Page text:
The store was like when you read about the lost generation what Gertrude Stein's house was. It was a huge clearinghouse for people exchanging ideas and information and from there you go to other things. If you are at the store all day you get your night time plans from being at the shop. You would run across DJ's where people who were going to these dances or clubs that were being put on and you would find out about these and you would get exposed to a bunch of really unique personalities that way, it's like Jane Jacobs fantasy of how a city is supposed to work. You have this disparate gang of people that all interact with each other because they are hitting this hub and that's more what the shop was like, because I work there and I was the kid. I had boundless energy and I didn't drink and I had a fake ID so I was at every single night all night long just digging it, taking in all the music, being around, talking to people, telling people what's going on in the shop, what records showed up, talking to other people about what other nights there were. There was a whole fascinating scene around that shop at the time. And on top of that there was the fact that Dick who owned the record shop, Dick Vivian is a music enthusiast, he is not a gatekeeper like record store owners can be. He doesn't intimidate and he doesn't bully and he wants everybody to enjoy it and feel it the way he does. He doesn't keep things in plastic wrappers and he doesn't tell you not to touch anything and that makes for a really amazing environment for a lot of young people to hang around in if they want to enjoy music.
On his musical exposure in San Francisco
I think that I was unique in that I was concerned with how things were recorded. I was listening as a musician but I was not a musician and so I was around a lot of DJ's and people who explicitly enjoyed these sorts of I guess its untapped American resources. It's whole catalogues that are forgotten and artists and songs that are forgotten and so when you hear those things it hits you upside the head. It's like finding out about a third world besides what you heard on the radio and what quote on quote independent music in America was supposed to be contemporary. So people who liked Animal Collective and Arcade Fire were the outsiders, this music is even more outside of that. For me it was about learning, you would encounter one person who kind of had a specialty and they had their whole catalogue of what they liked and what they could play and DJ well. So you would learn all about girl groups from that person. So you get switched on to all these records that you would have never ever heard if you hadn't gotten in contact with that person and then also hear those in the context of an amazing DJ night, making people dance because that's what the point of DJing. If you are a bad DJ you are indulgent and you just play a bunch of records you like, the crowd is bored and you get fired from your job. Conversely, if you pay attention and listen like a musician, which is what I started doing I kind of, had a perspective that was different than people who were a girl group collectors. I was listening more to how players were playing on those records or how rooms sounded or who produced what or reading the fine print. That kind of stuff seemed really natural to me, I wasn't going out of my way to try to figure anything out I was just so fascinated and fixated like any artist who just kind of spent a lot of time working, you process a lot of things in order to get to a point. I didn't realize that I was processing till I get to making my own work.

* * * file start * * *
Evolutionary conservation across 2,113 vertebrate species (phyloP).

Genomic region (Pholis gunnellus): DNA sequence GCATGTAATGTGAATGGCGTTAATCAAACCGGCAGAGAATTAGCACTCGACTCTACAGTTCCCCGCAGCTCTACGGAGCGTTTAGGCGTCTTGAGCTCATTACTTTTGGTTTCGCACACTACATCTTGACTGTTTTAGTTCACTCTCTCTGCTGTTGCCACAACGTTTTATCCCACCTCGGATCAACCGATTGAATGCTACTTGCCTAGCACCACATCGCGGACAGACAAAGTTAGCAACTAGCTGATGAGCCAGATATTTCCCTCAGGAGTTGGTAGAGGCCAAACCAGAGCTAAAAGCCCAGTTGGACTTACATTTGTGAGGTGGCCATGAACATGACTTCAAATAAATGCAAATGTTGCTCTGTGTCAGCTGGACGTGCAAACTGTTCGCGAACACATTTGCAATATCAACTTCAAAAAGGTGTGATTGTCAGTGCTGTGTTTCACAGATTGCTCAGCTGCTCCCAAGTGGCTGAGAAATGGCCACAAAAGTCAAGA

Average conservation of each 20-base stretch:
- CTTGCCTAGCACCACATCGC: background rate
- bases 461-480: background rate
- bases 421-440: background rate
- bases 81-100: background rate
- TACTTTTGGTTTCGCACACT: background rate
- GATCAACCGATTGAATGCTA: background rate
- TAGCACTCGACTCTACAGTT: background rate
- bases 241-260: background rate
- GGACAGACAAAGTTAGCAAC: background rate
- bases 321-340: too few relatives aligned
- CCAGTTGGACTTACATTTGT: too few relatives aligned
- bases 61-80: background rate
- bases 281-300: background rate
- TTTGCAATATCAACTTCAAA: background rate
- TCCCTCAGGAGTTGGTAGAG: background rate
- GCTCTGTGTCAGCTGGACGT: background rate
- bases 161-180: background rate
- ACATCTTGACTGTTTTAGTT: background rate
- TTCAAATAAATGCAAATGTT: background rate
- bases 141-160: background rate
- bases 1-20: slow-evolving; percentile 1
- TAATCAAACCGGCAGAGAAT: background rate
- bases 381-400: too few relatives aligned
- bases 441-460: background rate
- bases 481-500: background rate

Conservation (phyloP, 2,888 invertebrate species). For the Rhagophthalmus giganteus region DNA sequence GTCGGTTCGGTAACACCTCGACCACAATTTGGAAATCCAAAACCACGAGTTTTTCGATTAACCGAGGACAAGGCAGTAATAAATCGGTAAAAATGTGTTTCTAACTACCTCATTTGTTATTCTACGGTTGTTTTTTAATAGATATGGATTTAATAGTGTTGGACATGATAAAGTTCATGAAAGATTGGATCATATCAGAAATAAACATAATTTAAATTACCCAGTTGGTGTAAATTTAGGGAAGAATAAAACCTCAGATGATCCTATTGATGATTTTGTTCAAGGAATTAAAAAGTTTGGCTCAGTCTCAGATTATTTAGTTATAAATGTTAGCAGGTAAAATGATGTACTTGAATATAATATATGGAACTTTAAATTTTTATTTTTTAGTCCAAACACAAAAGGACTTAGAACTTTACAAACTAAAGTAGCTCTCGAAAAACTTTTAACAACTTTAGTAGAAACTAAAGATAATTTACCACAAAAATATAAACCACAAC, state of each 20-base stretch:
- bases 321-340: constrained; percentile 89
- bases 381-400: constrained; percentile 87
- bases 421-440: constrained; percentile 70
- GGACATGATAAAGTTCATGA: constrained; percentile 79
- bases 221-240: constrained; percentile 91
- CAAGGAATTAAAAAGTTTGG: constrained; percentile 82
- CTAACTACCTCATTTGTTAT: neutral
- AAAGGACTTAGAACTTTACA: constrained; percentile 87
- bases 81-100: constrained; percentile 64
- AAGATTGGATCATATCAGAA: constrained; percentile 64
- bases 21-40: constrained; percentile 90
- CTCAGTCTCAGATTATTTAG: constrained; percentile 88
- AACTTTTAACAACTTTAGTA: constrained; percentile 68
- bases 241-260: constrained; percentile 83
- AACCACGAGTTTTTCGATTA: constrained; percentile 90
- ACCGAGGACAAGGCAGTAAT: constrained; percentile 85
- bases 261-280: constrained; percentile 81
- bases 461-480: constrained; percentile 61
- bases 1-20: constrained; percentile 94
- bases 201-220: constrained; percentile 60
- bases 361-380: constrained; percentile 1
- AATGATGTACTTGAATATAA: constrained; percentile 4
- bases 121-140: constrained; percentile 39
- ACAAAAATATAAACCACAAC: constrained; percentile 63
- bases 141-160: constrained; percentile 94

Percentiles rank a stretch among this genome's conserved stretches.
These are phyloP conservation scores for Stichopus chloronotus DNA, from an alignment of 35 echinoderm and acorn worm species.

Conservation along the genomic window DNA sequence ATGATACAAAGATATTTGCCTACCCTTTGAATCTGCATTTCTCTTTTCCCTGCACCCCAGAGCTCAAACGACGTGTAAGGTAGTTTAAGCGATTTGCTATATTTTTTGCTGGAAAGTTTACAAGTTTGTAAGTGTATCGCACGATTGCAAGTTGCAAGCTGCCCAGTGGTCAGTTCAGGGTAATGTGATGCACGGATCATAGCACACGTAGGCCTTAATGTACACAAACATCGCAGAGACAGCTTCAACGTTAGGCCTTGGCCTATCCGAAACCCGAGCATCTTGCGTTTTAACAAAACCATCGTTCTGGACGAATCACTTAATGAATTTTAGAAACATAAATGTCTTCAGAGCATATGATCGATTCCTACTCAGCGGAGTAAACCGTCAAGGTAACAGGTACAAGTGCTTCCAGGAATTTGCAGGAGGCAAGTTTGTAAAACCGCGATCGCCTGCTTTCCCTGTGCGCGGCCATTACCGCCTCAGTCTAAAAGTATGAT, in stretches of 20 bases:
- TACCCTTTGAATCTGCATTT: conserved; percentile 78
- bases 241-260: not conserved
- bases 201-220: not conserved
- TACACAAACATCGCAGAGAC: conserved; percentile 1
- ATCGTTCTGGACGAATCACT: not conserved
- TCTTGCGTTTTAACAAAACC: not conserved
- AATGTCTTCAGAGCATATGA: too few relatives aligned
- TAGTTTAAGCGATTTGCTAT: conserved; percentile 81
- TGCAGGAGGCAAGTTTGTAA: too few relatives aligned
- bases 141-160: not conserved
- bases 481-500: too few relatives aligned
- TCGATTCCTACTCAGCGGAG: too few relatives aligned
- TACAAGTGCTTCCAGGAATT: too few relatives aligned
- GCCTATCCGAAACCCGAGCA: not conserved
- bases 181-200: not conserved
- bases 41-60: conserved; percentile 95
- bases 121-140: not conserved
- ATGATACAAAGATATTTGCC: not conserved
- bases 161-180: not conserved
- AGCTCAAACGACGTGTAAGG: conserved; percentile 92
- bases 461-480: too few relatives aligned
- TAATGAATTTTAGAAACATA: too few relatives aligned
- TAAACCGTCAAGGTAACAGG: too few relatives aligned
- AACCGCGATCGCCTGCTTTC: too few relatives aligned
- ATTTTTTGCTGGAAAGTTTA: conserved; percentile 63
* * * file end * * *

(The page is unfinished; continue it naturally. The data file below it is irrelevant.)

On the roots of his record "Time's All Gone"